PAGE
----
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Organic syntheses - Roger A.

Roger A. Organic syntheses - Chapman, 1936. - 110 p.
Download (direct link): organicsintencis1936.pdf
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until a vigorous reaction commences. The source of heat is removed, and
the reaction allowed to proceed for about twenty minutes. The mixture is
refluxed for one hour longer and then cooled in ice. The light yellow
solid is filtered with suction, washed well with water, and dried at no°.
The yield is 92-96 g. (88-91 per cent of the theoretical amount) of a
product melting at 273-275° (uncorr.).
4. The oxidizing agent employed is not very powerful, and,
although it attacks easily the particularly reactive anthracene, it is
not suitable for the conversion of hydrocarbons of the naphthalene and
phenanthrene series into the corresponding quinones or for the oxidation
of acenaphthene or fluorine (observation of the checkers).
3. Methods of Preparation
The oxidation of hydroquinone by means of sodium dichro-mate in
sulfuric acid solution, and references to other methods of preparation,
are given in earlier volumes of this series.2
1 Milas, J. Am. Chem. Soc. 49, 2005 (1927).
2 Vliet, Org. Syn. 2, 85; Coll. Vol. I, 471.
CH2CO2NH4 heat CH2CO4 ! -> I >NH + NH3 + 2H2O
Submitted by H. T. Clarke and Letha Davies Aaia. Checked
by Wallace H. Carothers and W. L. McEwen.
1. Procedure
In a i-J. distilling flask fitted with a side arm 40 cm. in length
and not less than 10 mm. in internal diameter (Note 1) is placed 236 g.
(2 moles) of succinic acid. To this is added slowly, with cooling and
shaking, 270 cc. (243 g., 4 moles) of 28 per cent aqueous ammonia (sp.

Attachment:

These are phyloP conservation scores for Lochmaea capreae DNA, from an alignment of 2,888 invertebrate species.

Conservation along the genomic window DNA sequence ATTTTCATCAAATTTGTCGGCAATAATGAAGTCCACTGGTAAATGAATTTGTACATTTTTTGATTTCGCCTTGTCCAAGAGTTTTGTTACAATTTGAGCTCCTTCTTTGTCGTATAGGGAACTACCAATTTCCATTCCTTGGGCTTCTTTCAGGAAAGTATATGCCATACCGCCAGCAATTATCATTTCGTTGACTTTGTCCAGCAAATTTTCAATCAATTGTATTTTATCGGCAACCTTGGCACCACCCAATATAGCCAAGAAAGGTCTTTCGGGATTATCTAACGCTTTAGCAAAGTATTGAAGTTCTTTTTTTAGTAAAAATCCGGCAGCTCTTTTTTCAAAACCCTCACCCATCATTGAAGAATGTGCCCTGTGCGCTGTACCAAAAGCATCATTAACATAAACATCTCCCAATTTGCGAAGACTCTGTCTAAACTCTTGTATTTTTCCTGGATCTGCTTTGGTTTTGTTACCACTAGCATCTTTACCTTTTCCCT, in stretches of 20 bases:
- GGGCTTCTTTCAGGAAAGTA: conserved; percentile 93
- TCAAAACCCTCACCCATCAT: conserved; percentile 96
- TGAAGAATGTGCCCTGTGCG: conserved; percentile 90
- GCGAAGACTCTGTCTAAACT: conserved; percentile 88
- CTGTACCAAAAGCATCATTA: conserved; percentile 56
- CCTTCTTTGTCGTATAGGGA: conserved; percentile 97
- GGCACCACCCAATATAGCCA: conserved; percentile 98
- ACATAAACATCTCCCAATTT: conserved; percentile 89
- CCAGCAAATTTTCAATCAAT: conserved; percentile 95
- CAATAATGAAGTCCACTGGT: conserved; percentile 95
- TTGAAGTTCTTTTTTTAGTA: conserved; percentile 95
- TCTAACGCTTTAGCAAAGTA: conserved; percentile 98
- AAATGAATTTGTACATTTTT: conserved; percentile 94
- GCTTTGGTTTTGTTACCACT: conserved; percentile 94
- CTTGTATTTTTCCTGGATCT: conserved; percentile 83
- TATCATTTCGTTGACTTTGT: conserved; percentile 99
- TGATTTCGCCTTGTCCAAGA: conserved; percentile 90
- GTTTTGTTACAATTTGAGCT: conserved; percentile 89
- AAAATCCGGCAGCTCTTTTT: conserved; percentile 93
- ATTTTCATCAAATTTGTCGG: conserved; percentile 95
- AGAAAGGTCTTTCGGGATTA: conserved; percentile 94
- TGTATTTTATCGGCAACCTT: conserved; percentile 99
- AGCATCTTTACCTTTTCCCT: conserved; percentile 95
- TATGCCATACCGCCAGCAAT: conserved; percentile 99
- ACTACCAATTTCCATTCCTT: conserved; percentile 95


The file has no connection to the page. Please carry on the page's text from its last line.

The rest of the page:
gr. 0.90). Most of the acid dissolves, formihg a clear solution. The
flask is set for downward distillation, and a water-cooled 500-cc.
distilling flask is attached to the side arm. Provision may be made for
removal of ammonia from the side tube of the receiver. The mixture is
heated gently over a free flame; solution takes place rapidly, and a
small amount of uncombined ammonia passes over with the first portions of
the distillate. The temperature of the vapor rises to ioo° and remains at
this point until about 200 cc. of water has distilled. The flame is then
increased, and the ammonium succinate begins to decompose, with evolution
of ammonia; the temperature of the vapor falls to 970 during the
distillation of the next 30 cc. When the vapor temperature has risen to
102°, the receiver is changed and an intermediate fraction collected from
this point to 2 750. The succinimide then distils and is collected over
the range 275-289°, largely at 285-289°. Decomposition takes place to a
small extent with formation of a black tar; the distillation is stopped
when the tarry residue begins to decompose with evolution of yellow
The crude sucdnimide, which solidifies completely, amounts to about
168 g. The intermediate fraction is redistilled from a smaller flask,
when a further quantity of about 10 g. is collected over the range 275-
289°. The crude sucdnimide is recrystallized from 95 per cent ethyl
alcohol, employing 1 cc. of solvent for every gram of product. If the
mixture is chilled to o° for some hours before filtration and about 25
cc. of cold alcohol employed for washing the crystals, the first crop
amounts to 163-164 g. (82-83 Per cent of the theoretical amount). On
concentrating the mother liquor to one-third of its volume, a second crop
amounting to 4-5 g. can be secured (Note 2). The product melts at 123-
125° and contains no water of crystallization.
2. Notes
1. It is essential to employ a side arm of at least this diameter
in order to avoid clogging by crystals of sucdnimide when this first
passes over.
2. A further small quantity of a less pure product can be
obtained by evaporating the dark mother liquor to dryness and
recrystallizing the residue from fresh 95 per cent alcohol.
3. Methods of Preparation
Sucdnimide has usually been prepared by heating succinic add in a
current of ammonia1'2 or by distilling ammonium suc-dnate.1'3
1 Fehling, Arm. 49, 198 (1844).
1 Franchimont and Friedman, Rec. trav. chim. 25, 79 (1906).
3 Bunge, Ann. Suppl. 7, 118 (1870); Menschutkin, Ann. 162, 166 (1872).
TETRAHYDROFURAN (Tetramethylene Oxide; 1,4-Epoxybutane)
(PdO-Pd) |
CH CH + 2H2 (3-7 atm.)
-> CH2 CH2
Submitted by Donald Stare and R. M. Hixon.
Checked by John R. Johnson and H. B. Stevenson.
1. Procedure
(A) Preparation of Palladous Oxide.-In a 350-cc. casserole,
2.2 g. (0.02 gram atom) of palladium metal is dissolved in a small
amount of aqua regia, and the solution (Note 1) is treated with 55 g. of
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